Christopher Wilcox believes there are two kinds of people in the world: those who, if given the choice, would jump forward in time, and those who would go back. “I’m someone who would go back,” he says, in a precise Cornish accent. Wilcox, 38, has made a career out of his obsession with the past. He is the founder of Natural Curiosities, a wildly successful Los Angeles studio that produces artwork for interior designers, hotels and boutiques. The signature look might be described as post-modern antiquarian. Wilcox owns more than 75,000 natural history prints, paintings and artifacts from the 16th century up to the present; using the tools of digital design, he scans and manipulates them into prints. Out of their original contexts, the images take on surprising new life. Among Wilcox’s favorites is an engraving of Noah’s Ark from an old Dutch Bible: He enlarged it to a giant 84-by-30-inch print and hand-colored the animals. To Wilcox, the Ark is a moving example of nature’s mystique. “The notion of the animals being saved is so romantic,” he says.
Wilcox’s idol is 17th-century apothecary Basilius Besler, whom he regards as the original urban farmer, and whose Hortus Eystettensis, an atlas of plant engravings, is often credited with inventing the genre of botanical artwork. Like Besler, Wilcox’s latest project is inspired by his own urban farm: This spring, he and his partner, Sera Pelle, will launch an online retail venture called Tertius (tertiushome.com) to bring their neo-agrarian aesthetic directly to the public. Along with art, Tertius will offer kitchenware, furniture, toys, dry goods and vintage accessories, all designed or sourced by Pelle and Wilcox: a wooden bench shaped like a broad bean, rustic wire baskets, a metal herb planter on wheels. Wilcox will also sell art he creates by pulling taproots from crops, scanning them at ultra-high resolution and enlarging the images. “There’s a world of work to be done with roots,” he says.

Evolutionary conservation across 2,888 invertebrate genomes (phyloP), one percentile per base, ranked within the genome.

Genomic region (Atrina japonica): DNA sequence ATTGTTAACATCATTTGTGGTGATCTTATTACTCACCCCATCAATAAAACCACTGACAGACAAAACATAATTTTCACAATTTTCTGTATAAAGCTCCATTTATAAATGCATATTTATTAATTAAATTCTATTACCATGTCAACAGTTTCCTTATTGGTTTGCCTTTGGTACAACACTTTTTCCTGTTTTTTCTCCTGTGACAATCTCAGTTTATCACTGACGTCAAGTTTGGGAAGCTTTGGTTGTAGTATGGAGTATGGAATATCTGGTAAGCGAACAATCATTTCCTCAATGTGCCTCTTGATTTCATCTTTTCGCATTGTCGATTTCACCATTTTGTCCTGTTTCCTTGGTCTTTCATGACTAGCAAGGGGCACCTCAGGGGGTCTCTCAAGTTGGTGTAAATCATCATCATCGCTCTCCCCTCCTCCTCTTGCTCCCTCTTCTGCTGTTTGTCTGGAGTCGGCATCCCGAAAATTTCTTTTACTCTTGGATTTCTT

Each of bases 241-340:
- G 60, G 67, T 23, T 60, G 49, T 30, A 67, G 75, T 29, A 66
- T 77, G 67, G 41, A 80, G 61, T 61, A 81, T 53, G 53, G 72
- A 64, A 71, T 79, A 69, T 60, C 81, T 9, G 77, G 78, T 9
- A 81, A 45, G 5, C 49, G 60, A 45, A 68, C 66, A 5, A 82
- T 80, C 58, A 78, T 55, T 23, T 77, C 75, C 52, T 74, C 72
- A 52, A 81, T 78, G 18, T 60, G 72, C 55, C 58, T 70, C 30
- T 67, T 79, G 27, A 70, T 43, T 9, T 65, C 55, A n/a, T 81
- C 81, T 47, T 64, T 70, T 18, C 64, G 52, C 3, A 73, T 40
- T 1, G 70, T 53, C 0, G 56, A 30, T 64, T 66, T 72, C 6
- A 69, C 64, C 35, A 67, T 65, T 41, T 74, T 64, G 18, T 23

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Roots figure into Wilcox and Pelle’s lives, both literally and metaphorically. The couple, who met three years ago, live in a midcentury house high in the Hollywood hills, on a narrow, dead-end lane that’s practically unfindable without GPS. Their one-acre plot, now in its second season, stretches into a neighboring lot that Pelle and Wilcox rent from its owners for the price of an occasional basket of produce.
“We have our own little ecosystem here,” says Pelle, who is also consulting chef at a vegan-friendly gastropub called Mohawk Bend. She’s standing over two sizzling skillets in the couple’s kitchen, frying eggs from the farm’s heritage chickens. “The children wake up and run outside to collect eggs,” she says. Between them, the couple has four girls and one boy who earn a dollar an hour for their work as apprentice farmhands. On the tile counter sits an array of just-picked produce: eggplant, pumpkin, pomegranate, lemon and a giant rosette of butter crunch lettuce, all of it illuminated by a ray of filtered sunlight. The tableau suggests Caravaggio by way of Alice Waters. Pelle serves up three of the most beautiful egg sandwiches I’ve ever seen, marigold-hued yolks layered with avocado and sautéed mustard greens.
We’ve hardly begun eating when we hear a noise. “Parakeets!” Wilcox shouts, as a flock of them squawk between the eucalyptus trees. He and Pelle lunge for the balcony. “Not many things will get us off the table, but birds will,” he says.